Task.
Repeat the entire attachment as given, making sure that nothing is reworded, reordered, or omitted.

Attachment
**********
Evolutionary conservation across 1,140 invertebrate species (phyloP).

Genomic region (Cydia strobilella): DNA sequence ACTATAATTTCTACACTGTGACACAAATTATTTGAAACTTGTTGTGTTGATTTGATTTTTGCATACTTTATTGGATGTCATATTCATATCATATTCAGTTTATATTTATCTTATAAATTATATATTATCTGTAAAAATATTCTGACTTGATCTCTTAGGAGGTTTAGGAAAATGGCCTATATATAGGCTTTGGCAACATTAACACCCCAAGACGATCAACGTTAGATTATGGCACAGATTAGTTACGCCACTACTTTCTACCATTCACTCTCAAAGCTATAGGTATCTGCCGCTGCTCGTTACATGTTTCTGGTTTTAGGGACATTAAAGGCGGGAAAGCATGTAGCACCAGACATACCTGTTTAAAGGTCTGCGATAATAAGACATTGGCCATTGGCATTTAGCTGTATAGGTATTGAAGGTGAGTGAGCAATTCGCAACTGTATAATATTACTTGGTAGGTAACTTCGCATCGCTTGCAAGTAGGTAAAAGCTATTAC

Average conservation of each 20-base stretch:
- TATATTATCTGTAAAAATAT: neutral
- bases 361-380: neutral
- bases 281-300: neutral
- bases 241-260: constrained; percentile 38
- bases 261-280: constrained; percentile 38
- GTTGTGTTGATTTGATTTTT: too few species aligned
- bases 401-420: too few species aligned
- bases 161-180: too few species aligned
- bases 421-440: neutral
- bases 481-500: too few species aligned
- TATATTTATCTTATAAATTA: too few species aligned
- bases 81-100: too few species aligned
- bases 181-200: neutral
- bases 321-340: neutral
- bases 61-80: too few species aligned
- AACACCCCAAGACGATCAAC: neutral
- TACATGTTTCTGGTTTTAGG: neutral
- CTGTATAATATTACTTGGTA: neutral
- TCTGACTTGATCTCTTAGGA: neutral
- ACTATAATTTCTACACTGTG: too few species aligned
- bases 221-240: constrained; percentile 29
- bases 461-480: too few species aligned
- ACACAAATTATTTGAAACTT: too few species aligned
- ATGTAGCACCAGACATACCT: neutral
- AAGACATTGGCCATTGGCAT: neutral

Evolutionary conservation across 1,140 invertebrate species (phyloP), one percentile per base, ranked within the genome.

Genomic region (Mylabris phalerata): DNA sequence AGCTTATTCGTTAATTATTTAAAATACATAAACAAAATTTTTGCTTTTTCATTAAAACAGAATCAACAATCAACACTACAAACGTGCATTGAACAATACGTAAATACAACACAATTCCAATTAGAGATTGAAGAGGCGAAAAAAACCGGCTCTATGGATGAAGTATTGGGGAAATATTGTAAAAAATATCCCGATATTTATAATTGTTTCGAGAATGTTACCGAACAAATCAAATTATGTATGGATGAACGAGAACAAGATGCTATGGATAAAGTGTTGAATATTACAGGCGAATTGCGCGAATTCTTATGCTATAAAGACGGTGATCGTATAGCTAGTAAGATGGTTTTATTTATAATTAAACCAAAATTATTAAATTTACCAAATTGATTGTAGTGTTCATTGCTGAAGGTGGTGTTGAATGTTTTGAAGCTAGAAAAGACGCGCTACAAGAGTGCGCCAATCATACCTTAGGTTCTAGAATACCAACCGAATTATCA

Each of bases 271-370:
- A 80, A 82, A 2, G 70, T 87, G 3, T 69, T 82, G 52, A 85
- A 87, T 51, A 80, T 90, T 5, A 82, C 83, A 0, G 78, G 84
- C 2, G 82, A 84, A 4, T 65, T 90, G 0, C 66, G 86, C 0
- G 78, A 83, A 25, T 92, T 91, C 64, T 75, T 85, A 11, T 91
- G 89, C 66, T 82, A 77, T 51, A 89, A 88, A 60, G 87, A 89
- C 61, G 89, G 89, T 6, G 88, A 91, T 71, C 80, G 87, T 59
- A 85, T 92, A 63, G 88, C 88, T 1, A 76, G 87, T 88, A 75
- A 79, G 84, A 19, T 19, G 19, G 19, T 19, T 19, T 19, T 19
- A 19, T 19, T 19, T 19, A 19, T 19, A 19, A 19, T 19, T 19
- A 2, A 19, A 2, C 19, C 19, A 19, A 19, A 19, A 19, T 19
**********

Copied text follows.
Evolutionary conservation across 1,140 invertebrate species (phyloP).

Genomic region (Cydia strobilella): DNA sequence ACTATAATTTCTACACTGTGACACAAATTATTTGAAACTTGTTGTGTTGATTTGATTTTTGCATACTTTATTGGATGTCATATTCATATCATATTCAGTTTATATTTATCTTATAAATTATATATTATCTGTAAAAATATTCTGACTTGATCTCTTAGGAGGTTTAGGAAAATGGCCTATATATAGGCTTTGGCAACATTAACACCCCAAGACGATCAACGTTAGATTATGGCACAGATTAGTTACGCCACTACTTTCTACCATTCACTCTCAAAGCTATAGGTATCTGCCGCTGCTCGTTACATGTTTCTGGTTTTAGGGACATTAAAGGCGGGAAAGCATGTAGCACCAGACATACCTGTTTAAAGGTCTGCGATAATAAGACATTGGCCATTGGCATTTAGCTGTATAGGTATTGAAGGTGAGTGAGCAATTCGCAACTGTATAATATTACTTGGTAGGTAACTTCGCATCGCTTGCAAGTAGGTAAAAGCTATTAC

Average conservation of each 20-base stretch:
- TATATTATCTGTAAAAATAT: neutral
- bases 361-380: neutral
- bases 281-300: neutral
- bases 241-260: constrained; percentile 38
- bases 261-280: constrained; percentile 38
- GTTGTGTTGATTTGATTTTT: too few species aligned
- bases 401-420: too few species aligned
- bases 161-180: too few species aligned
- bases 421-440: neutral
- bases 481-500: too few species aligned
- TATATTTATCTTATAAATTA: too few species aligned
- bases 81-100: too few species aligned
- bases 181-200: neutral
- bases 321-340: neutral
- bases 61-80: too few species aligned
- AACACCCCAAGACGATCAAC: neutral
- TACATGTTTCTGGTTTTAGG: neutral
- CTGTATAATATTACTTGGTA: neutral
- TCTGACTTGATCTCTTAGGA: neutral
- ACTATAATTTCTACACTGTG: too few species aligned
- bases 221-240: constrained; percentile 29
- bases 461-480: too few species aligned
- ACACAAATTATTTGAAACTT: too few species aligned
- ATGTAGCACCAGACATACCT: neutral
- AAGACATTGGCCATTGGCAT: neutral

Evolutionary conservation across 1,140 invertebrate species (phyloP), one percentile per base, ranked within the genome.

Genomic region (Mylabris phalerata): DNA sequence AGCTTATTCGTTAATTATTTAAAATACATAAACAAAATTTTTGCTTTTTCATTAAAACAGAATCAACAATCAACACTACAAACGTGCATTGAACAATACGTAAATACAACACAATTCCAATTAGAGATTGAAGAGGCGAAAAAAACCGGCTCTATGGATGAAGTATTGGGGAAATATTGTAAAAAATATCCCGATATTTATAATTGTTTCGAGAATGTTACCGAACAAATCAAATTATGTATGGATGAACGAGAACAAGATGCTATGGATAAAGTGTTGAATATTACAGGCGAATTGCGCGAATTCTTATGCTATAAAGACGGTGATCGTATAGCTAGTAAGATGGTTTTATTTATAATTAAACCAAAATTATTAAATTTACCAAATTGATTGTAGTGTTCATTGCTGAAGGTGGTGTTGAATGTTTTGAAGCTAGAAAAGACGCGCTACAAGAGTGCGCCAATCATACCTTAGGTTCTAGAATACCAACCGAATTATCA

Each of bases 271-370:
- A 80, A 82, A 2, G 70, T 87, G 3, T 69, T 82, G 52, A 85
- A 87, T 51, A 80, T 90, T 5, A 82, C 83, A 0, G 78, G 84
- C 2, G 82, A 84, A 4, T 65, T 90, G 0, C 66, G 86, C 0
- G 78, A 83, A 25, T 92, T 91, C 64, T 75, T 85, A 11, T 91
- G 89, C 66, T 82, A 77, T 51, A 89, A 88, A 60, G 87, A 89
- C 61, G 89, G 89, T 6, G 88, A 91, T 71, C 80, G 87, T 59
- A 85, T 92, A 63, G 88, C 88, T 1, A 76, G 87, T 88, A 75
- A 79, G 84, A 19, T 19, G 19, G 19, T 19, T 19, T 19, T 19
- A 19, T 19, T 19, T 19, A 19, T 19, A 19, A 19, T 19, T 19
- A 2, A 19, A 2, C 19, C 19, A 19, A 19, A 19, A 19, T 19